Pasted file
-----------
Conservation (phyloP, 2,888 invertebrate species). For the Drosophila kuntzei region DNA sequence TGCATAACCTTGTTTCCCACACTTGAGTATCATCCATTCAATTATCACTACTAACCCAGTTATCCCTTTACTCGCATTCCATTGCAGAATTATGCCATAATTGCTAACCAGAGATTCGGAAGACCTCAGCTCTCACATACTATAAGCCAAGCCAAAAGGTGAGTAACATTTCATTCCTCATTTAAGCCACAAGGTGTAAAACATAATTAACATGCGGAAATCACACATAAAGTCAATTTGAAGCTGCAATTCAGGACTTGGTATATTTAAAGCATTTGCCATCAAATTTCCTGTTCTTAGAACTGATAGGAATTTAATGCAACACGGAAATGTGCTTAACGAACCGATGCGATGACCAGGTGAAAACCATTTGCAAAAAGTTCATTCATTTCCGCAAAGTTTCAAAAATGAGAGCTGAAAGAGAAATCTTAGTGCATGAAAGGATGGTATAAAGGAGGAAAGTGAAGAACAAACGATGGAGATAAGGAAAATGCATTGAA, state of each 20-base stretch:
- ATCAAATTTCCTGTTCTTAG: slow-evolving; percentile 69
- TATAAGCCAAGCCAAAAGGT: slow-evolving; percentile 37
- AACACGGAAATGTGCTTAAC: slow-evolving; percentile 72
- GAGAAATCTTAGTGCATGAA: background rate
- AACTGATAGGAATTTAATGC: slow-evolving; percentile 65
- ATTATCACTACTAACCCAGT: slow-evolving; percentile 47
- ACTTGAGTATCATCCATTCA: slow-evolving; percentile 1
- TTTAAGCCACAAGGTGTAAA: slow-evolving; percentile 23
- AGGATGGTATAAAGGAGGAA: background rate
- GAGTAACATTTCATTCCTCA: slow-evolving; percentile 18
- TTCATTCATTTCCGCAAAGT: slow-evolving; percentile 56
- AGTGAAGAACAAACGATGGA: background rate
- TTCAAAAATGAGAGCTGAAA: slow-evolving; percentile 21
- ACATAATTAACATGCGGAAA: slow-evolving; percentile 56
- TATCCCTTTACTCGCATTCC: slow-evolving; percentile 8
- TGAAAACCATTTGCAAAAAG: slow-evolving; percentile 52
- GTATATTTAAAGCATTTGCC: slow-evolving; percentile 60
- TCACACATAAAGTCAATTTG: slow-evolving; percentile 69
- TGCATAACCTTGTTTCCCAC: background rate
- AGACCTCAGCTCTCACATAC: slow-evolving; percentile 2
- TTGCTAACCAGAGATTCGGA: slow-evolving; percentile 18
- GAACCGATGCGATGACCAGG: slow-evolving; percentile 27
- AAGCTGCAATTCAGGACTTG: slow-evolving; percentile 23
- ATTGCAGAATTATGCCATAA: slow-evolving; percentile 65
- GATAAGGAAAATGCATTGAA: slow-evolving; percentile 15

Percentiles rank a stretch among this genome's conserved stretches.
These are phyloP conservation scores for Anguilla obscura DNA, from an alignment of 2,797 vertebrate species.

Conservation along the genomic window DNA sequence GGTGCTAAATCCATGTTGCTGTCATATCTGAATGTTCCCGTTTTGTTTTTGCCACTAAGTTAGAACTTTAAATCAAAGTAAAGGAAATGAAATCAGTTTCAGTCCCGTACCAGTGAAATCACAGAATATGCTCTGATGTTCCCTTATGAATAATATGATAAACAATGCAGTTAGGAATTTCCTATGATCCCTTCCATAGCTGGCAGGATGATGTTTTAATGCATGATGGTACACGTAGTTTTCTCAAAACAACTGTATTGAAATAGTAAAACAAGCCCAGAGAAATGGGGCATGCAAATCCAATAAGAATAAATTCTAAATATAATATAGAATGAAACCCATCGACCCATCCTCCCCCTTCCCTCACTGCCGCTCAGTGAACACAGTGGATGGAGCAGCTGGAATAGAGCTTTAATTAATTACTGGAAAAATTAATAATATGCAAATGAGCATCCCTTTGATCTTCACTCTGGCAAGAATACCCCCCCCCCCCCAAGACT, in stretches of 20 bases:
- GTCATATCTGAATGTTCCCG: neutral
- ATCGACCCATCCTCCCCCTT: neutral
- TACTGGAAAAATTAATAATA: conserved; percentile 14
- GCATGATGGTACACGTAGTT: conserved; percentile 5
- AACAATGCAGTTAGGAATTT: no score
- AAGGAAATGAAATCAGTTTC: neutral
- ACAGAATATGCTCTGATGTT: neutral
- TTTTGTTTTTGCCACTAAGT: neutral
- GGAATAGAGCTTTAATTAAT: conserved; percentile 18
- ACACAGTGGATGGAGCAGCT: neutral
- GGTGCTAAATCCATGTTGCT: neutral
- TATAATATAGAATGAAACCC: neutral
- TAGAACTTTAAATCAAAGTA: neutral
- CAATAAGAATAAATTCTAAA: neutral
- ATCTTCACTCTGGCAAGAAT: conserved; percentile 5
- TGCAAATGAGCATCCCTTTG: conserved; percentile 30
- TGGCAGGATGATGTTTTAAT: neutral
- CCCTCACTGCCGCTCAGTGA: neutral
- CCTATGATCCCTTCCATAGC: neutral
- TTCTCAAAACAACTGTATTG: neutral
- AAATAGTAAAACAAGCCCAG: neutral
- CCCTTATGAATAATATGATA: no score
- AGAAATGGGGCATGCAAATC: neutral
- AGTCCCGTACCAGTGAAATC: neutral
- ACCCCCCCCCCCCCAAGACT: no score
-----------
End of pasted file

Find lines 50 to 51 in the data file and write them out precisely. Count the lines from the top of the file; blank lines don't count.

- AAATAGTAAAACAAGCCCAG: neutral
- CCCTTATGAATAATATGATA: no score